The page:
In a society where people have too much money, the unending quest to ruin simple things continues.
I had a mad unrequitable crush on Samuel Johnson after reading his essays in "The Rambler" and the "Idler;" after I got into Boswell's "Life of Johnson," not so much. One of the things that made me cross Johnson off my guest list: he often told Boswell he was irritated and disappointed when people invited him to dinner and he didn't get something "good."
The article below fits right into Hannah's theory that men's hunter-gatherer and building-fixing impulses are perverted, in Manhattan, due to lack of proper outlets.
Dinner at the Foodies’: Purslane and Anxiety
by Katherine Wheelock for the New York Times, June 6, 2007
Dinner parties have been fraught with performance anxiety for as long as people have given them. Soufflés, cribbed from the pages of glossy food magazines, have been attempted and botched.
Especially in New York, where there are fewer status indicators (like cars and landscaped lawns), adjectives like local, organic and free range are signifiers of taste.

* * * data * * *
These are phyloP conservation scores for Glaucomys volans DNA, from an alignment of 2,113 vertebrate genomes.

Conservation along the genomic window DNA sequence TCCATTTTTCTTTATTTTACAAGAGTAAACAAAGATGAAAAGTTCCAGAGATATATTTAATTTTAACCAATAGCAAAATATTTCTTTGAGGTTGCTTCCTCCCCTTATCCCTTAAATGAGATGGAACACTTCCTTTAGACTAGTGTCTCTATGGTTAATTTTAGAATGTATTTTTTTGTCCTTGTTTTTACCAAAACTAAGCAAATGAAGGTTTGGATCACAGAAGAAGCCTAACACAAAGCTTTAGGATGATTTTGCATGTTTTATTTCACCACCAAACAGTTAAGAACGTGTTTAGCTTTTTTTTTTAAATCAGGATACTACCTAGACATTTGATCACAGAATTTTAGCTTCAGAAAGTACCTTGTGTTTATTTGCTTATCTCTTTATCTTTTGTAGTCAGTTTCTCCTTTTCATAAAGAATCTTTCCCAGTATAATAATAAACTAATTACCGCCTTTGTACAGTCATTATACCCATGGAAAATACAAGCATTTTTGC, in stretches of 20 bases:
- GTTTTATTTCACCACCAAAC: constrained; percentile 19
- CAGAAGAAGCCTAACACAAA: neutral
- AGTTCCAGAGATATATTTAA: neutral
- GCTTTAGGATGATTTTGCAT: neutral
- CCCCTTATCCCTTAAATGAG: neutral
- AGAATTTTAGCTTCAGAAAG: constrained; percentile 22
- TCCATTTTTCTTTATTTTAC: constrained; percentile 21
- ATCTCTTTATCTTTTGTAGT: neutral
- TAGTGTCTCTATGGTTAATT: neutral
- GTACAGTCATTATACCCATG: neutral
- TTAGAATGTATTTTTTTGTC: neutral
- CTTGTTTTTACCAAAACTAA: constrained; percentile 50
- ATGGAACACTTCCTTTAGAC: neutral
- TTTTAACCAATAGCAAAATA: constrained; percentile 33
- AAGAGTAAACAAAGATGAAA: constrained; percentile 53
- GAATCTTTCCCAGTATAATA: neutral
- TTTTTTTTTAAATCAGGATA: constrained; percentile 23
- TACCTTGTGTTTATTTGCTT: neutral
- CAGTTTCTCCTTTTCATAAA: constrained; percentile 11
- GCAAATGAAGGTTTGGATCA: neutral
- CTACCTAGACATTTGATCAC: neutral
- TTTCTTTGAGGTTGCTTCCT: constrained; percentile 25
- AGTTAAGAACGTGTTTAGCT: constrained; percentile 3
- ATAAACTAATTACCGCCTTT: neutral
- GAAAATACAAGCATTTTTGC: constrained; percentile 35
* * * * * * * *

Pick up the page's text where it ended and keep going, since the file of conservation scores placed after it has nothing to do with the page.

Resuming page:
"Entertaining and cooking have become an integral part of how certain people demonstrate their cultural cachet, ... there is a specific cachet that only a fiddlehead fern can convey. Saying, 'I got this olive oil from this specific region in Greece,' is like talking about what kind of car you have. And people don’t want to be associated with the wrong kind of olive oil."
"You can’t just serve purslane ... you have to serve purslane on Limoges you found in a Connecticut consignment shop with a fork that has a carved ivory handle you found in a flea market somewhere."
"As soon as something becomes overpopularized, I don’t want to serve it anymore ... I wouldn’t want anyone to be able to identify something I made as being from a book or a restaurant. I don’t want anyone to be able to say, oh, I see where he got this idea to put microgreens on top of his fish fillets."
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